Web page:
Painted Rooster cafe's alcohol bid on hold after West End urinating and vomiting complaints

The Painted Rooster, Edinburgh. Picture: JPI Media / Lisa Ferguson
The Painted Rooster, Edinburgh. Picture: JPI Media / Lisa Ferguson
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A cafe’s bid to sell alcohol to customers has been put on hold after a resident complained about “out of hand” drunkenness in the Capital’s West End.

Bosses at the Painted Rooster applied to the Edinburgh Licensing Board for permission to sell beer and wine to customers – but councillors have asked police to draw up a detailed report on anti-social drunken behaviour before deciding whether to give plans the green light.

Sergeant John Young from Police Scotland pointed out to the board that the Melville Place cafe is in an areas of over-provision of alcohol and raised concerns about the delivery of alcohol to the premises.

In an area of over-provision of alcohol, the board will make a presumption against granting licence applications unless applicants can make a case for it to be given permission.

Licensing officers said outdoor drinking would need to finish by 10pm while building standards said the premises would be restricted to a capacity of 39.

But local resident Ian Woollen told councillors that neighbours were at the end of their tether with drunken behaviour on the streets.

He said: “We have experienced a certain level of crime and there was a stabbing recently. We have had our door and lock broken and we have had someone try to break into the shops nearby.

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“There’s enough alcohol out there – we don’t really want anymore. I can tell you about the urination and vomiting and the excessive amount of cigarette butts left everywhere and the drunkenness in the street until 4am or 5am.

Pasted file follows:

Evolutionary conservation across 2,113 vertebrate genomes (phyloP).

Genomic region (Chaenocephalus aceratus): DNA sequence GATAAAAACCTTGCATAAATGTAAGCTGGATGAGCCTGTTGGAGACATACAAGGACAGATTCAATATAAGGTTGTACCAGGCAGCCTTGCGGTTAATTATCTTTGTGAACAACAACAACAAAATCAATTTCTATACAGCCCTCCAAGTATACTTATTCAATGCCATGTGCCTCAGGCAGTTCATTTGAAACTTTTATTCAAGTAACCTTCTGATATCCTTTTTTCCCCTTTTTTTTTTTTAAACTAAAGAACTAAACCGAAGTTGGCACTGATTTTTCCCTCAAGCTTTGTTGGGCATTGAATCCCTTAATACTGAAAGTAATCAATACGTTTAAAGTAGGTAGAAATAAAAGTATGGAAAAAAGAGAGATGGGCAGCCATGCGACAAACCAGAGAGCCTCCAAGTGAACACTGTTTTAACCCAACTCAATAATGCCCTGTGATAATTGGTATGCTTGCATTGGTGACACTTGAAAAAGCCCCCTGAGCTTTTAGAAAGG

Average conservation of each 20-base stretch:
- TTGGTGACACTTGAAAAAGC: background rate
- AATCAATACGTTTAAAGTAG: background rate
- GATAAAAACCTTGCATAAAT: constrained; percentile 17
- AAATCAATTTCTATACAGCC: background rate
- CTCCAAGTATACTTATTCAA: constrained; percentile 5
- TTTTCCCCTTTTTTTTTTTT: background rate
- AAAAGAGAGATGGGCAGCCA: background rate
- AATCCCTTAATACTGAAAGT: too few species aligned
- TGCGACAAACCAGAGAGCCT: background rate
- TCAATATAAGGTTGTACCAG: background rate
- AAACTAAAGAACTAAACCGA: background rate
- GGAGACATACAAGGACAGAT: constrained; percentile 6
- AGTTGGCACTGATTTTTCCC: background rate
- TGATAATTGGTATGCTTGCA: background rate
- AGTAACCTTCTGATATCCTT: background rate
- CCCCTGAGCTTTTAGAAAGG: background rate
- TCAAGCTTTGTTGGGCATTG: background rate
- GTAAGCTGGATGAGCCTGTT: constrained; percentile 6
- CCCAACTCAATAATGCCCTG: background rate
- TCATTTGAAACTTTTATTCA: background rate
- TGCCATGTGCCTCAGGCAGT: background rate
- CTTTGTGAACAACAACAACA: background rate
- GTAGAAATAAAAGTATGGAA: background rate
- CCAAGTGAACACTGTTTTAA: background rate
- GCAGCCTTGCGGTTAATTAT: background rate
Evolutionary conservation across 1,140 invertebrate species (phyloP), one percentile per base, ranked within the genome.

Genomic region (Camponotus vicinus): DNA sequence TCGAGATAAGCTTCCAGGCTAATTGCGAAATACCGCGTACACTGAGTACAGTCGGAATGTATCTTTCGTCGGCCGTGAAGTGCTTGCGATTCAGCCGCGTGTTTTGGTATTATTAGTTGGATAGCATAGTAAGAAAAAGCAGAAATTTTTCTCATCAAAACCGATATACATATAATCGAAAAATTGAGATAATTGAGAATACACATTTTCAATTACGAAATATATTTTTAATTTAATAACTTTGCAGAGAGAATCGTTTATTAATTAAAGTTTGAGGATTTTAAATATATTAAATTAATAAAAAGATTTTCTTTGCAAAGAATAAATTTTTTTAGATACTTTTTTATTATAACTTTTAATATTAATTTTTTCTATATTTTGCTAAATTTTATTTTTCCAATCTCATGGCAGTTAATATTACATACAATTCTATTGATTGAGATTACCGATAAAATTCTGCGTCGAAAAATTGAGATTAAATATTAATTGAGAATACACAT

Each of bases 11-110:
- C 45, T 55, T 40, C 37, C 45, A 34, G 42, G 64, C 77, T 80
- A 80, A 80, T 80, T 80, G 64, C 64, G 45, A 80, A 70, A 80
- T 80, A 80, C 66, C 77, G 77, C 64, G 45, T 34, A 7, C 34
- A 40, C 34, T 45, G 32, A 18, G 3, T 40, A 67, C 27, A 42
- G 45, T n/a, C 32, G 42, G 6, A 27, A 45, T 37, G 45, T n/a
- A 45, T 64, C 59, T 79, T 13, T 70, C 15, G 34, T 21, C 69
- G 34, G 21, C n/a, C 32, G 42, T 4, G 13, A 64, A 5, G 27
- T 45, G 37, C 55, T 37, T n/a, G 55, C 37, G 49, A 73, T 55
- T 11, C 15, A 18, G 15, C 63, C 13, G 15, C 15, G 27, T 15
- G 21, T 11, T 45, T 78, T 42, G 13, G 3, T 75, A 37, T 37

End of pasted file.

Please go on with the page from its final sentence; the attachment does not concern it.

“We have guys in the street kicking the hell out of the bus stops, upset because they have missed the last bus of the night.”

He added: “Our cars have been vandalised and we cannot park outside out flats. Residents are getting fed up with the environment – we just don’t want to see more alcohol.

“I would love to eat at the cafe and I would love to drink his smoothies, but we don’t want more alcohol on the street. Some of these guys and guys just lose it – it’s getting out of hand. We feel very strongly about this.”

But Alistair Macdonald, representing the cafe, said any anti-social behaviour problems were not as a result of the business – which currently allows customers to bring their own alcohol to consume on the premises.

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He said: “At the moment, they do BYOB. This is not a case of introducing the consumption of alcohol, this is about regulating the sale of alcohol in these premises.

“They want to be able to sell a glass of wine or beer with their meals – it is a small restaurant.

“There’s not a suggestion that he’s the source of any of these concerns. There are bars and a nightclub in this area. A lot of the comments made are late-night issues and nothing to do with these premises.I think it would be unfortunate if these premises were tainted with what’s going on in the area.”

The licensing board called for more information from police before determining the application.

Cllr Joanna Mowat said: “It would be helpful to have the more detailed police report on what has been happening in this vicinity.

“I would be happier to have that before we discuss this further. Given this is an area of over-provision, we should not be taking that decision without that additional information.”